Learning Co-Operatives and Corner Schools
In the comments, E.C. Gach imagines a charter school I’d certainly get behind:
So what if in a small community, of so many square blocks, families sent their kids to a day care instead of a school. Those parents who were available would work with a group of teachers on a given day to home-school a large group of neighborhood kids at the same time. Maye this is grades 1-8. At the end of grades 1-8, the students get tested, and prepare to enter "the system" going on either to a mass public school, a private one, or a privately run public one (charter). I’m imagining a small building, capable of holding maybe only 60-75 kids max. The parents and teachers work with them where ever they are at, focusing on reading, math, creative projects, etc. By the time they actually have to enter the system, I’d be surprised if they were any worse off then the average of their peers. With such a low expectation bar, even minimal education would be par for the course (though I think it would be better).
And the key is, the system is run sort of like a co-op, managed by teachers and parents democratically, though no such fancy political title need be applied. Parents who didn’t want to send their kids wouldn’t have to. Kids who were a problem would be allowed to continue attendance at the discretion of other neighborhood parents. The environment would be safe and offer a real sense of community, all the while offering parents and teachers involved the greatest latitude in how they decide to run things.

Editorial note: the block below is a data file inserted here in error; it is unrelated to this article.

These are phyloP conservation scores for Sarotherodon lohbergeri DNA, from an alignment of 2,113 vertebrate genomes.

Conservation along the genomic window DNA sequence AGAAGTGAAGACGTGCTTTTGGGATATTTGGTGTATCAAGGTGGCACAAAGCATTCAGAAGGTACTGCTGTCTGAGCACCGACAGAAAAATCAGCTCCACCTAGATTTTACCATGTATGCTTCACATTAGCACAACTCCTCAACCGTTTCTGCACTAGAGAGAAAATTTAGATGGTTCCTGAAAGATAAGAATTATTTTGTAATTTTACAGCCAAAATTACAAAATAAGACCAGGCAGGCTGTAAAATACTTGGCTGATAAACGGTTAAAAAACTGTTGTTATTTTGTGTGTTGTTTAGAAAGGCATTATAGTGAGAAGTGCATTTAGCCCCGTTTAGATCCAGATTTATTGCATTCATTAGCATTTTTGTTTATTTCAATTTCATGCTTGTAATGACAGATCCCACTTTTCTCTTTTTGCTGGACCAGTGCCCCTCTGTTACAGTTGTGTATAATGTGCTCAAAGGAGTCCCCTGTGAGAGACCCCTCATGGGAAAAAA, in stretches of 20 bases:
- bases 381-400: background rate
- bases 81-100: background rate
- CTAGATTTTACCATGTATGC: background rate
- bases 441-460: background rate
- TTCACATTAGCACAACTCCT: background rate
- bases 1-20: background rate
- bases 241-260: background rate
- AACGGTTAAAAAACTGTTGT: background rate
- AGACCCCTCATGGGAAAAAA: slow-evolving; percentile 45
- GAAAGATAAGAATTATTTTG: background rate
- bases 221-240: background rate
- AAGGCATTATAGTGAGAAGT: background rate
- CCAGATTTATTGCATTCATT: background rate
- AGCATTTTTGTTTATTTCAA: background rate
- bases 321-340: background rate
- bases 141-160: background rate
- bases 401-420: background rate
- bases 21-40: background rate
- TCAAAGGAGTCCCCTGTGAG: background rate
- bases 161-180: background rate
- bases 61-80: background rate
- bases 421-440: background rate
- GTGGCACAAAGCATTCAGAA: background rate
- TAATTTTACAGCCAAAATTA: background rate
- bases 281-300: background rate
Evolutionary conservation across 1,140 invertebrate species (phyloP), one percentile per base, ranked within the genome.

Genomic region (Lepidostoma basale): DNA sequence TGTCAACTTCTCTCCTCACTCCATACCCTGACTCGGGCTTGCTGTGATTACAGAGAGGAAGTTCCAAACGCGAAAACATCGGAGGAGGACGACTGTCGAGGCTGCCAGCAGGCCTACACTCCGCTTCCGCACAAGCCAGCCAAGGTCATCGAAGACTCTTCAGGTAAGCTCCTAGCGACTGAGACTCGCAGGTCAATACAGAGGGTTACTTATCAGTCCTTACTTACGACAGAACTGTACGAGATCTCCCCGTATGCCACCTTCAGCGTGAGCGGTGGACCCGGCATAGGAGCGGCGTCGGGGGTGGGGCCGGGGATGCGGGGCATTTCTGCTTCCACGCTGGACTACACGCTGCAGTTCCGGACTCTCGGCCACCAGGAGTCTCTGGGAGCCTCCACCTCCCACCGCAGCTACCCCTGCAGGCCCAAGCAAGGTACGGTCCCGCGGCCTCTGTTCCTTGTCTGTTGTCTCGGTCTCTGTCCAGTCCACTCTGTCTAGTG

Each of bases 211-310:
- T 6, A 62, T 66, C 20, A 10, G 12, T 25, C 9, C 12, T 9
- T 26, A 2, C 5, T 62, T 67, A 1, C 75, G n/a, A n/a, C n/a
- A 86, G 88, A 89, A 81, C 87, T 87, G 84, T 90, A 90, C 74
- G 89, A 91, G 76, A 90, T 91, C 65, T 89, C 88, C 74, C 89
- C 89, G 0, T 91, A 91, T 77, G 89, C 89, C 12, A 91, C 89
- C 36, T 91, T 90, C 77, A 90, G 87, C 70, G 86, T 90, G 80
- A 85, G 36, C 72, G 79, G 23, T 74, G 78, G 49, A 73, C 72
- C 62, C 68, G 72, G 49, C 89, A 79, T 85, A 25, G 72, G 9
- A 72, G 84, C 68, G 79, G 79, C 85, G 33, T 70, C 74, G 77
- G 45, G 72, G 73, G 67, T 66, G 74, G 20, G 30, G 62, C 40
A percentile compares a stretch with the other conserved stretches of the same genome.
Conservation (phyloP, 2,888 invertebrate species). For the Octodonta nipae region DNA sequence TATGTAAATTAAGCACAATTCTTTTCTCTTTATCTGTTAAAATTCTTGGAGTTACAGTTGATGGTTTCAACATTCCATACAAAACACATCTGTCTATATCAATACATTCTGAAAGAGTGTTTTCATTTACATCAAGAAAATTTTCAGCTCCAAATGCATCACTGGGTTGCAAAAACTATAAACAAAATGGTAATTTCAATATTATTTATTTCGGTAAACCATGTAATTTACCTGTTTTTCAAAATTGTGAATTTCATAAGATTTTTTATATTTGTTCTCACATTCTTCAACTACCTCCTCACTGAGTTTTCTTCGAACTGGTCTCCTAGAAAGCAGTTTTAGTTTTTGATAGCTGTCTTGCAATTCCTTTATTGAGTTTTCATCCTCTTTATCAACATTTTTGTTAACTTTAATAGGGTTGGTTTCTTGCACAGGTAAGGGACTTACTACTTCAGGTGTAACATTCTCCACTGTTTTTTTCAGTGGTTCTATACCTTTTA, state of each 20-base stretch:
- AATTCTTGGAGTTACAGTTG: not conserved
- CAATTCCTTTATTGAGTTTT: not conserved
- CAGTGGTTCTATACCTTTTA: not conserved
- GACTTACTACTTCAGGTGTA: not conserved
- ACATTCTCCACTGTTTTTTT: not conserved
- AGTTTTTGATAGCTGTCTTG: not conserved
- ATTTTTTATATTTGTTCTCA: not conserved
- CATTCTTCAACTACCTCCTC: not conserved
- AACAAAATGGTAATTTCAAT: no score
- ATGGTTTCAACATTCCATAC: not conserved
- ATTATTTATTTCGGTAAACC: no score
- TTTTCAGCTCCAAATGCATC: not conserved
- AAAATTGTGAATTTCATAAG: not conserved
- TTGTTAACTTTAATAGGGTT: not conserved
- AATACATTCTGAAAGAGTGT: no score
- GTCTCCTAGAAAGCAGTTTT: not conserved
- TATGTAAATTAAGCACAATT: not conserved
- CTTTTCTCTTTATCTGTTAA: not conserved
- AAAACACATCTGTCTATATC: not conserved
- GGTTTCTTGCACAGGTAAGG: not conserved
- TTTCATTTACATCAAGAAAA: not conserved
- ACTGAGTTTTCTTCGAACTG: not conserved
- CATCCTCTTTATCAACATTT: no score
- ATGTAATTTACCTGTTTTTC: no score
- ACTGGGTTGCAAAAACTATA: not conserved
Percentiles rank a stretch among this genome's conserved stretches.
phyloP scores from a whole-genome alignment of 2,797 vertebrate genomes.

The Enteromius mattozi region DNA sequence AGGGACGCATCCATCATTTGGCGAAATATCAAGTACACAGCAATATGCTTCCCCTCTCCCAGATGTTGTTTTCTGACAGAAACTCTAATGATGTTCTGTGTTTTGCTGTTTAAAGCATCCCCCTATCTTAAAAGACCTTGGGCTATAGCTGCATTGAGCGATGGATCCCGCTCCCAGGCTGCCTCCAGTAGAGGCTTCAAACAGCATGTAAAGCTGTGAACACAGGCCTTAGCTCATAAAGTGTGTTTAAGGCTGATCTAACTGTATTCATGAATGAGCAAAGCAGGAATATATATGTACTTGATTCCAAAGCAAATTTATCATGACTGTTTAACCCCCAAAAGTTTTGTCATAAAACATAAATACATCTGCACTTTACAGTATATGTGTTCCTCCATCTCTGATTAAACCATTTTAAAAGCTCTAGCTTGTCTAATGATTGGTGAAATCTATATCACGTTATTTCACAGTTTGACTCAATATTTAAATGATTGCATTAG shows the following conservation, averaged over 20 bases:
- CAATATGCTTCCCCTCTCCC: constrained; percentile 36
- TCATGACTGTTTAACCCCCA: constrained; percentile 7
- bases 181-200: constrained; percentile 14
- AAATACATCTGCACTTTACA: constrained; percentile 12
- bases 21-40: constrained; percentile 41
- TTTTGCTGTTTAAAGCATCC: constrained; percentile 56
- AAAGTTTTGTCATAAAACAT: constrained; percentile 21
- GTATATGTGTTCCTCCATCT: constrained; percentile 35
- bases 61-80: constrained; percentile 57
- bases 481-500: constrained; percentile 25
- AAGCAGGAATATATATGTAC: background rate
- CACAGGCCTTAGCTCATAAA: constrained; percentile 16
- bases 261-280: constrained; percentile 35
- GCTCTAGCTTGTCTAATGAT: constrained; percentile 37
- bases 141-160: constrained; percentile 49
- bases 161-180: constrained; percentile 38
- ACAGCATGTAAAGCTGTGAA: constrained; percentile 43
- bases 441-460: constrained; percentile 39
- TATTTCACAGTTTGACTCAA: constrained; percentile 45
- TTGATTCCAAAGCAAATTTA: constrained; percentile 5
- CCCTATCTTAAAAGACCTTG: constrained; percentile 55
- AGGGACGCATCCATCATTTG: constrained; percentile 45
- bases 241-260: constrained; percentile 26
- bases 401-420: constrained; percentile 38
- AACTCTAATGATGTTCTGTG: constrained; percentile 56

Sounds pretty wishful to me. I’m sure anyone who just read that had trouble making it from sentence to sentence without thinking of the millions of reasons why such an idea would be non-practical if not wholly unrealistic.
I actually really love the idea of co-ops. Co-operative grocery stores, pre-schools, artist groups – whatever. Someday I’d like to start a music co-operative, put together a really nice recording studio, do it all from the ground up. However valuable competition is, cooperation in our endeavors is equally vital. So the idea of a parent’s teaching co-operative really appeals to me. I know there are pre-schools like this, but I’m not sure if there are many school-schools doing it – these days there are so many options it’s quite possible. I’ve written about corner schools before as well (somewhere Wayback) and the advantages of really small schools close to homes and interwoven into the surrounding community, blurring the arbitrary age line a bit. This might not be for everyone, but I think introducing these options for people who really want to be involved with their children’s educations and the community makes a ton of sense. Others will opt for bigger more traditional learning environments where their children are more likely to be football stars and such.
I posted this a while back, but it’s worth a second viewing: